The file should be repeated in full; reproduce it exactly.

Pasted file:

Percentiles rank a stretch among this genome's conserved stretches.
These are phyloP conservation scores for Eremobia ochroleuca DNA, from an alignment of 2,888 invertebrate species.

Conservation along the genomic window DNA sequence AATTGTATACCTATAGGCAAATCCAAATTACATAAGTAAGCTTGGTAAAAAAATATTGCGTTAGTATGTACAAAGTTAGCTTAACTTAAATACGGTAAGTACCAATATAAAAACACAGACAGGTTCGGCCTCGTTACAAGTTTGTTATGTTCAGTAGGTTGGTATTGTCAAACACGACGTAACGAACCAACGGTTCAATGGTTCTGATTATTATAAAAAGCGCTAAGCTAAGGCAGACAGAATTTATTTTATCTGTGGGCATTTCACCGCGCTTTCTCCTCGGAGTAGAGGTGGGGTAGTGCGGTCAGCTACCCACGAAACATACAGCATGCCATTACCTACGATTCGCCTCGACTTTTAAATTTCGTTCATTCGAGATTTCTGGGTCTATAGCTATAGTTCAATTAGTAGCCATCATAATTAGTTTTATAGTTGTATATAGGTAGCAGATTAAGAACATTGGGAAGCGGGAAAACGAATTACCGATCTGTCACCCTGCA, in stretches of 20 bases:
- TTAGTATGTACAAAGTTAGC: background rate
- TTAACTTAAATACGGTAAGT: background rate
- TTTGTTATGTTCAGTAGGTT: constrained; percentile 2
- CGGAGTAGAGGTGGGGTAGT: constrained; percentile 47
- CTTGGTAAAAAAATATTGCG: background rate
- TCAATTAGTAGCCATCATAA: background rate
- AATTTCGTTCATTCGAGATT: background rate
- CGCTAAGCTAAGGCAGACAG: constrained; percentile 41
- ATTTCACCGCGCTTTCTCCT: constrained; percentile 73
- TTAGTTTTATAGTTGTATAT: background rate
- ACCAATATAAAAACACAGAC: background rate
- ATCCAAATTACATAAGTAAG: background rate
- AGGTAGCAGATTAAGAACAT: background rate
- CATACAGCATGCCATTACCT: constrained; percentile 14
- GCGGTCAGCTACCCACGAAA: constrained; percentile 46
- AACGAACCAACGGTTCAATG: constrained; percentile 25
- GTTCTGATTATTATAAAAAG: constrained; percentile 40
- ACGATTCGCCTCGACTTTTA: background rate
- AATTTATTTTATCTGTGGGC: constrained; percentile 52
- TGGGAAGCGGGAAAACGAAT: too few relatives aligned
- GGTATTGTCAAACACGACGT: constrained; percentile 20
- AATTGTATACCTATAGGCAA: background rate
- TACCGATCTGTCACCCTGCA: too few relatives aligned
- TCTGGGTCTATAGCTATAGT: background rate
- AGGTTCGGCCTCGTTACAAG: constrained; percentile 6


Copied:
Percentiles rank a stretch among this genome's conserved stretches.
These are phyloP conservation scores for Eremobia ochroleuca DNA, from an alignment of 2,888 invertebrate species.

Conservation along the genomic window DNA sequence AATTGTATACCTATAGGCAAATCCAAATTACATAAGTAAGCTTGGTAAAAAAATATTGCGTTAGTATGTACAAAGTTAGCTTAACTTAAATACGGTAAGTACCAATATAAAAACACAGACAGGTTCGGCCTCGTTACAAGTTTGTTATGTTCAGTAGGTTGGTATTGTCAAACACGACGTAACGAACCAACGGTTCAATGGTTCTGATTATTATAAAAAGCGCTAAGCTAAGGCAGACAGAATTTATTTTATCTGTGGGCATTTCACCGCGCTTTCTCCTCGGAGTAGAGGTGGGGTAGTGCGGTCAGCTACCCACGAAACATACAGCATGCCATTACCTACGATTCGCCTCGACTTTTAAATTTCGTTCATTCGAGATTTCTGGGTCTATAGCTATAGTTCAATTAGTAGCCATCATAATTAGTTTTATAGTTGTATATAGGTAGCAGATTAAGAACATTGGGAAGCGGGAAAACGAATTACCGATCTGTCACCCTGCA, in stretches of 20 bases:
- TTAGTATGTACAAAGTTAGC: background rate
- TTAACTTAAATACGGTAAGT: background rate
- TTTGTTATGTTCAGTAGGTT: constrained; percentile 2
- CGGAGTAGAGGTGGGGTAGT: constrained; percentile 47
- CTTGGTAAAAAAATATTGCG: background rate
- TCAATTAGTAGCCATCATAA: background rate
- AATTTCGTTCATTCGAGATT: background rate
- CGCTAAGCTAAGGCAGACAG: constrained; percentile 41
- ATTTCACCGCGCTTTCTCCT: constrained; percentile 73
- TTAGTTTTATAGTTGTATAT: background rate
- ACCAATATAAAAACACAGAC: background rate
- ATCCAAATTACATAAGTAAG: background rate
- AGGTAGCAGATTAAGAACAT: background rate
- CATACAGCATGCCATTACCT: constrained; percentile 14
- GCGGTCAGCTACCCACGAAA: constrained; percentile 46
- AACGAACCAACGGTTCAATG: constrained; percentile 25
- GTTCTGATTATTATAAAAAG: constrained; percentile 40
- ACGATTCGCCTCGACTTTTA: background rate
- AATTTATTTTATCTGTGGGC: constrained; percentile 52
- TGGGAAGCGGGAAAACGAAT: too few relatives aligned
- GGTATTGTCAAACACGACGT: constrained; percentile 20
- AATTGTATACCTATAGGCAA: background rate
- TACCGATCTGTCACCCTGCA: too few relatives aligned
- TCTGGGTCTATAGCTATAGT: background rate
- AGGTTCGGCCTCGTTACAAG: constrained; percentile 6